In fact, here’s an idea for you: on a warm summer night, there’s nothing lovelier than walking along the Seine and eating your Pozetto by moonlight as you take in the City of Light. (Such a Parisian experience, I teared up just writing that.)

Jams, Chutneys, and Savory Spreads

**La Chambre aux Confitures: (9th and 3rd) A jam shop … which doesn’t sound that exciting, but it is—is SO IS. The raspberry lavender, apricot lavender, and cherry mint are three of my favorites, but if those don’t float your boat, they’ll let you taste everything in the store, so just find your fave and buy it in bulk, because you’ll want it when you come home. Also, don’t overlook the savory section; we bought some olive-fig spread, which was great on a baguette, then topped with cheese. (It’s a wonder that my heart still even beats.)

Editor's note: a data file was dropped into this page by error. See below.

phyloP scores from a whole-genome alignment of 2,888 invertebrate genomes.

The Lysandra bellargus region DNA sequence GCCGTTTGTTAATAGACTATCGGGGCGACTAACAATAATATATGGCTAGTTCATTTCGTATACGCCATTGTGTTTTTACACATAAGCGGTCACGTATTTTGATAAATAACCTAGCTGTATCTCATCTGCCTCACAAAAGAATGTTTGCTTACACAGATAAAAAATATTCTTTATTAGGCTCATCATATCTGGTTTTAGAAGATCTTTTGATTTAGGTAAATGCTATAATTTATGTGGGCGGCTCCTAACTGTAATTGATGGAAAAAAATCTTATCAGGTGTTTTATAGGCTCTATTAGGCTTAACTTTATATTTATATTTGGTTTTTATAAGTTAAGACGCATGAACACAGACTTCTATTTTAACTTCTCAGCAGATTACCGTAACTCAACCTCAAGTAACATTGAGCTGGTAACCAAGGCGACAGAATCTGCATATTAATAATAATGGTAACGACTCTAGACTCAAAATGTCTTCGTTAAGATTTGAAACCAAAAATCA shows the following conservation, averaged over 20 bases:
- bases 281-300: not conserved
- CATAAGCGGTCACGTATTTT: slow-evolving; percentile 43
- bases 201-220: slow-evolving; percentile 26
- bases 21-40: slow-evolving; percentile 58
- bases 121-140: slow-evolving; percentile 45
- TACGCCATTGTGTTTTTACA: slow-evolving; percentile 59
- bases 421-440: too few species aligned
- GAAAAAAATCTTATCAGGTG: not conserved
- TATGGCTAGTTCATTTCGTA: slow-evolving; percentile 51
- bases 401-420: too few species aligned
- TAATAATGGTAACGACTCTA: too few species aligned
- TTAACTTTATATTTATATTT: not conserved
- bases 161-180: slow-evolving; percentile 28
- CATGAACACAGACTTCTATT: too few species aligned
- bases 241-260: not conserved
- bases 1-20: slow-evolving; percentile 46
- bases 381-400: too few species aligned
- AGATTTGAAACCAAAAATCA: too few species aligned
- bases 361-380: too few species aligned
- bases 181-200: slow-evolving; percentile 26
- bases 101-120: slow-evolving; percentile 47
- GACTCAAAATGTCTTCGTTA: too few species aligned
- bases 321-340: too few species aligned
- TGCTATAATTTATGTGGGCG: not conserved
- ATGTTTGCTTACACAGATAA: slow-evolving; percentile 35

**The Raspail Organic Market (6th): The organic market (the French refer to organic as “bio”, pronounced bee-o) only happens here at Raspail on Sundays. There’s a Wednesday and Friday market here too, but they’re not bio, so I definitely recommend the Sunday market if you’re on the fence about which day to visit. Also, French celebs like this one because it’s bio, so you might get to see Gerard Depardieu or Marion Cotillard, or maybe even Lenny Kravitz. Come with cash, and be prepared to buy. There’s so much good stuff here–fresh vegetables, fish, meat, cheese, breads, juices, and more. This is a great place to build your picnic basket ingredients. (WHICH YOU REALLY MUST DO. All caps. You can’t come to Paris and not have a picnic somewhere.)